The roles of moxibustion can be broadly grouped into warm nourishing, warm dredging, and warm melting. Warm nourishing refers to the benefits of warming Yang, tonifying qi, nurturing blood, and relieving depletion; warm dredging refers to the functions of activating blood, dissolving stasis, promoting qi, dredging channels, and relieving pain; warm melting refers to the roles of reducing phlegm, eliminating stagnation, removing wind, dispelling dampness, drawing out poison, and purging heat. Some people believe that warm dredging is the nature of moxibustion and is the key role of moxibustion effects. The functions of moxibustion, expelling cold, promoting the circulation in meridians and collaterals, clearing away heat, detoxification, and so forth, are dependant on the efficacy of moxibustion for circulating qi and blood flow ( Wang L-L. Characteristic of moxibustion and its warming-dredging effect. Chinese Acupuncture & Moxibustion. 2011;31(10):865–868.)
The name gua sha — pronounced gwahshah — comes from the Chinese word for scraping. It may also be called skin scraping, spooning, or coining.
is a form of Chinese massage in which an oil is applied on the skin a single use metal tool is being used to apply pressure and move down the muscles/along the acupuncture meridians to relieve pain and tension. This action may cause light “bruising like”, which often appears as purple or red spots known as petechiae or “sha” The discolouration normally clears within a week.
Gua sha is most often used to relieve muscle and joint pain. Conditions of the muscles and bones are known as musculoskeletal disorders. Some examples include back pain, tendon strain, and carpal tunnel syndrome.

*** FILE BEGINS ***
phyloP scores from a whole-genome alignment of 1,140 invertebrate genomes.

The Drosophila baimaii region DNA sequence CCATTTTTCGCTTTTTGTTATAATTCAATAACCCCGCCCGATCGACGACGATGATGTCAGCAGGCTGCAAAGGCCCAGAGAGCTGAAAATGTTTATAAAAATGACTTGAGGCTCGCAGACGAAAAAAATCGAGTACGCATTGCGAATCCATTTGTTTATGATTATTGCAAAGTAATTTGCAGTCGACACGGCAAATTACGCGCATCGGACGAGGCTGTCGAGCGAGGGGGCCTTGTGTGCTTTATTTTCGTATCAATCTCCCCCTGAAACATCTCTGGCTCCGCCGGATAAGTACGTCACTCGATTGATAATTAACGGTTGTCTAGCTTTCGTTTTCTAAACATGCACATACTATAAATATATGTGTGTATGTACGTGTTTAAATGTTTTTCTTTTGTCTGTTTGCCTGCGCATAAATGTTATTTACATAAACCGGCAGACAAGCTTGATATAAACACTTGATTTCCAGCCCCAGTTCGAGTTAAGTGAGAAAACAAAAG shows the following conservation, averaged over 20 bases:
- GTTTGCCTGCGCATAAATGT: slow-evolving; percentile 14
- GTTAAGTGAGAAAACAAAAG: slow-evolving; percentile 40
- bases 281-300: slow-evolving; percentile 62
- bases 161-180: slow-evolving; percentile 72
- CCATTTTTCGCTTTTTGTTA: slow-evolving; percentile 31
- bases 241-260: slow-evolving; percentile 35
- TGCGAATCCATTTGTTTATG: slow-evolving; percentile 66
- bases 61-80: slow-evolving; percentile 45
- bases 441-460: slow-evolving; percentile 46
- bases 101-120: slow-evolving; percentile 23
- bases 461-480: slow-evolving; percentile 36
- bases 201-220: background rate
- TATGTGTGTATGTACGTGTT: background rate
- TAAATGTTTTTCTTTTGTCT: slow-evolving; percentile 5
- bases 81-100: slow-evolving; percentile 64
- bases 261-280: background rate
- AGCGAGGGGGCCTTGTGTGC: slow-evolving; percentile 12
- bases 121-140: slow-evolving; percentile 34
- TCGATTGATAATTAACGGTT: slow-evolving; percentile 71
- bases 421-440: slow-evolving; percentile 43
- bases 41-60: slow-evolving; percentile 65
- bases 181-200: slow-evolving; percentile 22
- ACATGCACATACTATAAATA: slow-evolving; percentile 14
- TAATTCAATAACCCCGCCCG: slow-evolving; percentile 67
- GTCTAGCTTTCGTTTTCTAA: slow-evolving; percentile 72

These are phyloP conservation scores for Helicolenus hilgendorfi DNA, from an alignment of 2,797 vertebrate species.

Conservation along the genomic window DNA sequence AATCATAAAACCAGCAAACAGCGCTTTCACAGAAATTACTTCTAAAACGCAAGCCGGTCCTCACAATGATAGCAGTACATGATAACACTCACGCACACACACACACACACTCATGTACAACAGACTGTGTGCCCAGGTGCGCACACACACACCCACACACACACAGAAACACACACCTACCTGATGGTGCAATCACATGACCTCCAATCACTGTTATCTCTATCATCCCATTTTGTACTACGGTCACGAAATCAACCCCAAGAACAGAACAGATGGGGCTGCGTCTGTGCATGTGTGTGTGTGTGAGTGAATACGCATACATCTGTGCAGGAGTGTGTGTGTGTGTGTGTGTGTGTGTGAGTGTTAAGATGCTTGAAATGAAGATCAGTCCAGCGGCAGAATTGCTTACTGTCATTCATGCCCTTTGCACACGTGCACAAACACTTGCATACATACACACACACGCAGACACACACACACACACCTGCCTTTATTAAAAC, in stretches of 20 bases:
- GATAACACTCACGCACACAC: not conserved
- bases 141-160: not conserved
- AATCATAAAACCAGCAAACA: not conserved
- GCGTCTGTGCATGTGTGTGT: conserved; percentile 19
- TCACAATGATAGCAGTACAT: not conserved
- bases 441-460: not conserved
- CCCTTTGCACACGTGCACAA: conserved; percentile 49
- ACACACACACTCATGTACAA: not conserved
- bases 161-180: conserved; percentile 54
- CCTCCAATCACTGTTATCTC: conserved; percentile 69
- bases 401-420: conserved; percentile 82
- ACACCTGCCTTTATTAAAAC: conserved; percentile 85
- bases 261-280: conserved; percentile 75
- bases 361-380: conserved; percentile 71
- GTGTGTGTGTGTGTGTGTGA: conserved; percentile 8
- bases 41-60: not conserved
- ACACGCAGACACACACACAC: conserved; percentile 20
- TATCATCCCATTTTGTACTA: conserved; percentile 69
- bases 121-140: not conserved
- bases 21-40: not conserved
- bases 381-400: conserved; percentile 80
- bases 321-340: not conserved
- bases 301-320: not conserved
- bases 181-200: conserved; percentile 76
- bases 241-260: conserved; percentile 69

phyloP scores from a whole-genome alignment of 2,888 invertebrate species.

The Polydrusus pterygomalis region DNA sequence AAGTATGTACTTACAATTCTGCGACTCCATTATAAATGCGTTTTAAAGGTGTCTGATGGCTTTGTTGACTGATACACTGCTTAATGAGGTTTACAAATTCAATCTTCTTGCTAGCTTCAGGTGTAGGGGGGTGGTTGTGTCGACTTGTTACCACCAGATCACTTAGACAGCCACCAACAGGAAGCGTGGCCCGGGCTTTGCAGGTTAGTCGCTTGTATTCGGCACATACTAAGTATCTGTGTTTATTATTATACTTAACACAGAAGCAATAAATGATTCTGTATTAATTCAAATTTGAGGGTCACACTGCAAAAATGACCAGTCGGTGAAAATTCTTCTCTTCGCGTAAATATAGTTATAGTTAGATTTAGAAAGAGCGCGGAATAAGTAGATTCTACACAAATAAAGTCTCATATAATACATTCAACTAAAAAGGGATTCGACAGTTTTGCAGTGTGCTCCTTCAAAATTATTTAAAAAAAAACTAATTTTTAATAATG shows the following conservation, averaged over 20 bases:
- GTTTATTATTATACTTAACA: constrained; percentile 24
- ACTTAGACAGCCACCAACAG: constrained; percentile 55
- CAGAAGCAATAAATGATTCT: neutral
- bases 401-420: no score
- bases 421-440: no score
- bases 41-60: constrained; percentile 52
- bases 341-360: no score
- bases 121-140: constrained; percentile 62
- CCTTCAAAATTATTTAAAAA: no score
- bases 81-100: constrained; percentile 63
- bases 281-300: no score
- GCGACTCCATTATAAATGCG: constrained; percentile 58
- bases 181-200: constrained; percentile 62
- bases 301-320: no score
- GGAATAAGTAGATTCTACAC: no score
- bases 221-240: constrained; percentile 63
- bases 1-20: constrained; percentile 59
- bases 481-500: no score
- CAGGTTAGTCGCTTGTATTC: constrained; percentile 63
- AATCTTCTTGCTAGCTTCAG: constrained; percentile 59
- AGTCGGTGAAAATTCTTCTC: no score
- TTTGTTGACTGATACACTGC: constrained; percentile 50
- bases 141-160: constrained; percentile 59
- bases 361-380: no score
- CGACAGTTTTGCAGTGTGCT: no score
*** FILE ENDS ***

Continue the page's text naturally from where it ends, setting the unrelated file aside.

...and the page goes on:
A 2014 study found that gua sha improved the range of movement and reduced pain in people who used computers frequently compared with a control group that had no treatment.
In a 2017 study, weightlifters who had gua sha felt that lifting weights took less effort after treatment. This could suggest that the treatment speeds up muscle recovery.
Cupping utilizes round suction cups over a large muscular area (such as at the back) to enhance blood circulation to the designated area. Bruising-like changes on skin, or small blistering may appear and last up to a week to subside.
One 2017 study published in BMJ Open involved a systematic review and meta-analysis of 18 randomized controlled trials on patients with neck pain. After analyzing the data, the authors concluded that “cupping was found to reduce neck pain in patients compared with no intervention or active control groups, or as an add on treatment.”
How acupuncture treats
The World Health Organisation (WHO) lists a wide variety of diseases & disorders for which acupuncture has been tested in controlled clinical trials and has been proved to be an effective treatment, such as: Adverse reactions to radiotherapy and/or chemotherapy Allergic rhinitis (including hay fever) Depression (including depression following stroke) Dysmenorrhoea, Facial pain, Headache, Hypertension, Induction of labour, Knee pain, Low back pain, Malposition of fetus, Correction of Morning sickness, Nausea and vomiting, Neck pain, Postoperative pain, Rheumatoid arthritis, Sciatica, Sprain, Stroke, Tennis elbow. Full list of conditions is here
British Acupuncture Council publishes up to date research fact sheets on conditions and how acupuncture may be beneficial.For a comprehensive research articles on conditions please follow links below to the British Acupuncture Council’s website (those will open in another window):
BAcC: Acupuncture and migraines
BAcC: Acupuncture and menopause
Examples of treatment modalities
BAcC: Acupuncture and lower back